By Mitch DeWitt

Layoffs aren’t new, but that doesn’t make it any less shocking when you get laid off without warning. The swift surge of layoffs in the United States and around the world due to the coronavirus shutdown is something we’ve never seen before. For many, this is unfamiliar territory. Here are a few actionable items if you have recently found yourself out of a job. Take a deep breath, realize that you’re not alone, and then start to work through some of these items.

Stay positive.

OK, I had to get my “fluffy” point out of the way. During this time remember it isn’t your fault that you found yourself in the position you’re in. You didn’t know a virus was going to cripple the global economy and that the government was going to basically halt your (former) employer from conducting its business. Doom and gloom won’t help you get through this time; there is a light somewhere at the end of this tunnel.

Review formal communications from your employer.

Have a professional (e.g. attorney that knows employment law and knows contracts) review letters you have received from your employer. Be careful before signing anything. Many times people can be caught off-guard by the job loss and may not be in the right mindset to review and sign documentation. Others feel forced to sign in order to collect any sort of severance pay. Be sure to know what you’re signing and how that will affect you.

Determine what benefits will need to be replaced.

I’m not talking about your 401(k) here … more on that later. A more urgent need will likely be health insurance. Work with your employer and human resources department to determine the timeline of when your current coverage will end and when you will need to determine your coverage going forward. You may be eligible for COBRA. Many people are shocked to find out how expensive health insurance can be through COBRA. In fact, the overall cost to continue your coverage will likely be about the same. However, you are now responsible for the entire premium payment versus it being shared by your employer, which may have paid a good portion. Another option is to shop for a health-care plan through the Marketplace, a product of the Affordable Care Act.

File your unemployment claim.

Don’t be scared or ashamed to do this! For most professions, your employer has been paying Unemployment Insurance premiums for times like these. The system isn’t designed to pay you 100% of what you were making when you were employed, but a weekly benefit can help you get through some tough financial times. We are also in unique times as the CARES Act will provide some claimants with an additional $600 per week. Note that severance pay, if applicable, will likely affect the amount of unemployment benefits payable to you. Tangentially related to cash-flow needs, the CARES Act also enabled the IRS to deploy “Economic Impact Payments,” more commonly referred to as coronavirus stimulus checks. You may not have to take any action to receive your check, assuming you are eligible and have filed your 2018 or 2019 tax return. This could add up to $2,400 (if married) to your bank account, plus $500 per qualifying child.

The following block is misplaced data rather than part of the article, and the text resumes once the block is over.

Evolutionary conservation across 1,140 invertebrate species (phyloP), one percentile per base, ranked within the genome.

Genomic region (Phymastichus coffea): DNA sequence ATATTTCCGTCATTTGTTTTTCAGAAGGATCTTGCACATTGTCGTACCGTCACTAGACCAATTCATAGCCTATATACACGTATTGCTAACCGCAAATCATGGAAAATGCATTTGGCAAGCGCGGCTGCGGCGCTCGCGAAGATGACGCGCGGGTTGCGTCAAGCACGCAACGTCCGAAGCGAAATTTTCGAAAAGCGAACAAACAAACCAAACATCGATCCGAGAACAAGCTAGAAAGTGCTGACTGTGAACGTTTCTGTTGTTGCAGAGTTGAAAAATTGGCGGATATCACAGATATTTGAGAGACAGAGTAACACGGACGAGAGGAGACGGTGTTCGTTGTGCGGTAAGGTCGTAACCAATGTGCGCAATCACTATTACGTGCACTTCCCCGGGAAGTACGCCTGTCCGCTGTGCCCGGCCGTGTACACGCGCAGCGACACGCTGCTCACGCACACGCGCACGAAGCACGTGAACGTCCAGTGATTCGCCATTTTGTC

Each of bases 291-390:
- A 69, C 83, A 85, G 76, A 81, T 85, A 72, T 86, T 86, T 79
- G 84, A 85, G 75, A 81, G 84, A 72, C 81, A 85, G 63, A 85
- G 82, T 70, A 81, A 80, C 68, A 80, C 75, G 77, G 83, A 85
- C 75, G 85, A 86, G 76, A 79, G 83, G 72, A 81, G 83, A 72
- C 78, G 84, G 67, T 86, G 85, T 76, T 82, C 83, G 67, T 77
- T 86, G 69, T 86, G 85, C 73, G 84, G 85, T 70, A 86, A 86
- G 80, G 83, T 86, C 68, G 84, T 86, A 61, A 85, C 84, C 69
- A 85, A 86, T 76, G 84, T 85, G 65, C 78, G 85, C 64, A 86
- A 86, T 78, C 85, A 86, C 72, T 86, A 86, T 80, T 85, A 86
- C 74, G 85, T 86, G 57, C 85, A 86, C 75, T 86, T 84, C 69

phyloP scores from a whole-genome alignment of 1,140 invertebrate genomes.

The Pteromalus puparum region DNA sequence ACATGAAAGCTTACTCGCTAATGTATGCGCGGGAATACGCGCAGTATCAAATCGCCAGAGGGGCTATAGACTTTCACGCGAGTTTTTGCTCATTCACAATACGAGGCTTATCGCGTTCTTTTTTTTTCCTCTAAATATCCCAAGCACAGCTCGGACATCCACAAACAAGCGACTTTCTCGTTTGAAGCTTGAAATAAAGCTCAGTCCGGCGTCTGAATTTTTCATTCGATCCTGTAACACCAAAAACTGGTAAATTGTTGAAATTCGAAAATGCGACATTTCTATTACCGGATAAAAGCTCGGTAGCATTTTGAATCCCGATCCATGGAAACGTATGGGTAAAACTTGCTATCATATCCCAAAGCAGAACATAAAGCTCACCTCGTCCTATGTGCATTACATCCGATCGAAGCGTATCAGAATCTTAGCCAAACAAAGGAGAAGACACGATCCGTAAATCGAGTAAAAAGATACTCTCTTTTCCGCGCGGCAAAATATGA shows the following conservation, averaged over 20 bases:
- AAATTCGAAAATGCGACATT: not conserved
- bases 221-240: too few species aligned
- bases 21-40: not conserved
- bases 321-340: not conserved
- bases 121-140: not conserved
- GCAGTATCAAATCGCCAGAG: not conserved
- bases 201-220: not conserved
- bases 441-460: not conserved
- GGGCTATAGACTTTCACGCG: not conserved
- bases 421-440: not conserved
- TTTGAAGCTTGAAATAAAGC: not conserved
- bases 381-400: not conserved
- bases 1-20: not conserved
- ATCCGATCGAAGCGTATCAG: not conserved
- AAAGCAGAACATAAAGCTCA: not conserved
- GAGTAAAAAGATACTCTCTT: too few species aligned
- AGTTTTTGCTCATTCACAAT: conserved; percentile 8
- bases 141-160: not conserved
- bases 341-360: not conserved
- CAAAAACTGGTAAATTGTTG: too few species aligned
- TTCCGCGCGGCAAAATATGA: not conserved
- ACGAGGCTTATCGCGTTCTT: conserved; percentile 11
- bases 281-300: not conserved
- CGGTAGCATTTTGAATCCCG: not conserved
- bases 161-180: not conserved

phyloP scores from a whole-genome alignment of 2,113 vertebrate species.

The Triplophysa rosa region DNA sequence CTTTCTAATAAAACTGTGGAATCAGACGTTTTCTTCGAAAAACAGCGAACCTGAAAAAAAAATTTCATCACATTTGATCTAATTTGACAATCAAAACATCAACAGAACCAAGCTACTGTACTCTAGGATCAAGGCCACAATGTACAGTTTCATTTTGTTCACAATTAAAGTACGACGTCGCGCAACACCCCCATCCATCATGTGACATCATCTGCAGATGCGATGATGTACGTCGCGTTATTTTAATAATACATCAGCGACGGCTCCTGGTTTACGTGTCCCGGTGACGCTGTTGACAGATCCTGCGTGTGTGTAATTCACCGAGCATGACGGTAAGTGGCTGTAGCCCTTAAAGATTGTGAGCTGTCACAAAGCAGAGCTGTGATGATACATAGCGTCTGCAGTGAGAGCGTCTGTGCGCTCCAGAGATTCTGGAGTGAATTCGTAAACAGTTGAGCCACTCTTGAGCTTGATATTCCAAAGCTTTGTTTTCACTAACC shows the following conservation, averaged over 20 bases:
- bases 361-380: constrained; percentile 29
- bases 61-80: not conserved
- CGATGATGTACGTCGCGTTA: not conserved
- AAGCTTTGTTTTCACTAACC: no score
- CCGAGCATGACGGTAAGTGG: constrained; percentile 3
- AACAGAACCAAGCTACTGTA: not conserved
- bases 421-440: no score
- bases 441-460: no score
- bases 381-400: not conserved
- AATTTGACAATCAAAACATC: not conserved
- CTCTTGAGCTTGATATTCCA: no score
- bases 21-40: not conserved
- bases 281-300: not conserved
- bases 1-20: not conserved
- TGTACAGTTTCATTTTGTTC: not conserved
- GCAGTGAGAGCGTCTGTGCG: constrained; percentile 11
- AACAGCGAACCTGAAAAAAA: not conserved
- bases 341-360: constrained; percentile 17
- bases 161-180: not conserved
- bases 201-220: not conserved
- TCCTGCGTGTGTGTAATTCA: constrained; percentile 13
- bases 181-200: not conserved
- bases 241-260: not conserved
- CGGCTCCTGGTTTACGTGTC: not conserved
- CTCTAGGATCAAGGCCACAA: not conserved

Review your employer-sponsored retirement plan.

You may be lucky enough to return back to your employer after a temporary layoff (typically called a furlough). If that is the case, you will likely start participating in your retirement plan when you return to work. There are others that have been permanently laid off with no prospect of returning to their former employer. Determining your cash flow needs, finding health insurance, and searching for your next career move should come first. But it is important to determine a plan for your old 401(k), 403(b) or pension plan.

Be careful when considering taking advantage of the relaxed retirement plan rules that were implemented as part of the CARES Act. For example, in 2020 there is no early withdrawal penalty for distributions from qualified retirement accounts and the amount that you are able to loan to yourself from your 401(k) has doubled. You may run into unintended consequences if you utilize these approaches. Just because you can do something doesn’t necessarily mean you should. Layoffs are short-term; making wise decisions about investing for your future will have lasting effects for you and your family. Don’t make any knee-jerk reactions and talk to a professional advisor first.

I’ll end with a phrase that is becoming all too common at the end of Walkner Condon’s blog posts: This Too Shall Pass.

Tech Council member DeWitt is a financial advisor with Walkner Condon and be reached on LinkedIn or email: